Friday, June 10, 2011

A Colbert-Style Report: Comedy with News

Wisdom Quarterly, Colbert Nation, The Buddhist Blog, Dr. Robert Jacobs
Stephen Colbert on "blogger and journal-ish" Breitbart on Weiner on crotch-shots on Comedy Central (Huffington Post)

Living in a topsy-turvy world is easy -- as long as our sense of humor remains intact. That's not always easy. To keep smiling, to start laughing, is a blessing.

It takes not only an open mind but a throbbing heart. The heart opens, the mind opens. The marriage of compassion and wisdom is no mismatched pairing.

There are are growing number of intelligent comedians thriving in the the Bush-catastrophe era we are still living in with Barack O'Bush, who has done so much to keep and promote not only the policies of the Cheney-Bush administration but also its key players.

Why argue about revolution when things are worse than ever with a much nicer face on it? How I wished we could have a black president. I never bargained for a (shsssssh) sad "sell out."

The Colbert Report, Family Guy, American Dad, The Onion, The Daily Show, SNL (Seth Meyers), YouTube, The Young Turks, Bill Maher, Go Harrison-Jimmy Dore-David Feldman (KPFK radio progressive news comedians), Amy Sedaris, David Sedaris, This American Life... there are many options, many opportunities to laugh.

Buddhism has many comedians: Ajahn Brahm, Nes Wisker, Roshi Albrizze, Ashley Wells, and even the British Western-Thai-Theravada-tradition monk Ajahn Sumedho, who wrote a book titled Who We Really Are, which explains:

"Now one of the big problems in meditation is that we can take ourselves too seriously.

"We can see ourselves as religious people dedicated towards serious things, such as realizing truth.

"We feel important; we are not just frivolous or ordinary people, going about our lives, just going shopping in the supermarket and watching television.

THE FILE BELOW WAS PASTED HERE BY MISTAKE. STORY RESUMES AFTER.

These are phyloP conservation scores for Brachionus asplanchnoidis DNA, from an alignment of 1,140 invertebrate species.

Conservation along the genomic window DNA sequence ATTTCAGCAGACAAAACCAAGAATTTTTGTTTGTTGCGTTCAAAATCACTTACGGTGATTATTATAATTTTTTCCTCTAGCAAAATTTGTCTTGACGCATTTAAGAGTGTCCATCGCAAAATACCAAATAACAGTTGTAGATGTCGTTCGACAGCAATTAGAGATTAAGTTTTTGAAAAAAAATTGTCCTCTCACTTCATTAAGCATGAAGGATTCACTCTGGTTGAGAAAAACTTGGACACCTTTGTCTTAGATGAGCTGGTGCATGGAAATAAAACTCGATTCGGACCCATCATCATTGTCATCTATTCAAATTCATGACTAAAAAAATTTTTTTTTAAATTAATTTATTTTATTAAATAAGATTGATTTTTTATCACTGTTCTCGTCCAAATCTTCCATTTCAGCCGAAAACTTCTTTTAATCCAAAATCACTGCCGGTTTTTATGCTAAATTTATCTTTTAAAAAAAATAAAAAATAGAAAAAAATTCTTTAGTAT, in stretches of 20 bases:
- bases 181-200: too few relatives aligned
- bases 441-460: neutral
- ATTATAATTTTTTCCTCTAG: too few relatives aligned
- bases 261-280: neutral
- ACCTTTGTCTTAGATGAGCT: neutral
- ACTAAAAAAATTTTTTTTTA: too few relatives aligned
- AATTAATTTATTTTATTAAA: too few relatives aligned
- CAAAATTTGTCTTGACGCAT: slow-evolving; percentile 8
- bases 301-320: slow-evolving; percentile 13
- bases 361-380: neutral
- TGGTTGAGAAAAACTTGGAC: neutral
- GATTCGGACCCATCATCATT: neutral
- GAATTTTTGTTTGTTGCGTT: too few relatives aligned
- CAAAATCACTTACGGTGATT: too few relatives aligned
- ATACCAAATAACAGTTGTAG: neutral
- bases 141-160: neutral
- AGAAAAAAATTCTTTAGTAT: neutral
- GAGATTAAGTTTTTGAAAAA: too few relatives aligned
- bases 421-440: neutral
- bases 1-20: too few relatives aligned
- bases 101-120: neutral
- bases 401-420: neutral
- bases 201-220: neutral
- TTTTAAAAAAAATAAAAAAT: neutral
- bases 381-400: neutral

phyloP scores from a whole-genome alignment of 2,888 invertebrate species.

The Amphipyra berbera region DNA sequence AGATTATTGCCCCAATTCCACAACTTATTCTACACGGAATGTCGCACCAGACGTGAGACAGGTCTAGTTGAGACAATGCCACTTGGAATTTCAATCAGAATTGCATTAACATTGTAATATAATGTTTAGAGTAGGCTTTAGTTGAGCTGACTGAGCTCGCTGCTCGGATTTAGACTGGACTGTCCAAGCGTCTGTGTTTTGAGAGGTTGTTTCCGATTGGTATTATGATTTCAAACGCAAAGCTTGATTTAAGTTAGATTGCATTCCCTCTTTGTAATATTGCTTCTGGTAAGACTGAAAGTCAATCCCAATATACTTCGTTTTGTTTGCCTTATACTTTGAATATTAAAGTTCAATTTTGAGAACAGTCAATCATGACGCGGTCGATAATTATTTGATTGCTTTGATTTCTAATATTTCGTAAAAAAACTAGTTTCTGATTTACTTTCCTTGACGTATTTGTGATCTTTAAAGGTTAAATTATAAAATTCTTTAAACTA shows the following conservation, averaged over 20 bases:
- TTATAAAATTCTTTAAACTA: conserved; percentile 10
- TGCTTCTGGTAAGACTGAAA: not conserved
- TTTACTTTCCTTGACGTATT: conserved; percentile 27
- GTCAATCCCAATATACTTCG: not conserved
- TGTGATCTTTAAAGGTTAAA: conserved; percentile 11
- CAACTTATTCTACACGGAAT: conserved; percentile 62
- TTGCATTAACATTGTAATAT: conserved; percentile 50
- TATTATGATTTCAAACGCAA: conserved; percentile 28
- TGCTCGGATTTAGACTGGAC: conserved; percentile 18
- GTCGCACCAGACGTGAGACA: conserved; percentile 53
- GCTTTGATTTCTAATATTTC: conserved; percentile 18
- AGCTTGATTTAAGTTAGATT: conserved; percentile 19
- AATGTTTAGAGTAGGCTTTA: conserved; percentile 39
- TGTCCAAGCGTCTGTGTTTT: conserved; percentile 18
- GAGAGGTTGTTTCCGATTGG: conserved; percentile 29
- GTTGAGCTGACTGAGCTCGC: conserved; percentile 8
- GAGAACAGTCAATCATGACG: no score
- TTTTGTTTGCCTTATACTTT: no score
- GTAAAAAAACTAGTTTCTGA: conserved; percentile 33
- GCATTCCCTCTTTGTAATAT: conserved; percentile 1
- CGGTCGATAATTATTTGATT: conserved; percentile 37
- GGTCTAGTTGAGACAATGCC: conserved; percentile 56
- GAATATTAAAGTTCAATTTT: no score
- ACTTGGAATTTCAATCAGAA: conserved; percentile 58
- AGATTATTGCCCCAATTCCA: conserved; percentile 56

"Of course this seriousness has advantages; it might encourage us to give up foolish activities for more serious ones.

"But the process can lead to arrogance and conceit: a sense of being someone who has special moral precepts or some altruistic goal, or of being exceptional in some way, having come onto the planet as some kind of messiah.

It's a kind of pride that can make human beings lose all perspective; so we need humor to point to the absurdity of our self-obsession."

James: I laugh a lot when I meditate, especially when that sneaky ego creeps in with the "spiritual materialism" of smugness, arrogance, and pride of feeling like I'm something special because I'm meditating, because I'm a "Buddhist," or because I'm feeling like I "get it." It is as if there is something to "get" (shaking head and chuckling). It's more like there is something to lose [to abandon, to let go of]. Namely, the very ego that wants to acquire. More

Laughter and Buddhism
This May I will travel to France to present a paper on Laughter and Buddhism. The meeting is that of philosophers interested in comparative work between Western and Eastern philosophies. The topic this time is "Laughter: East and West."
PICTURES: Buddhist wonders from Tegis Photography

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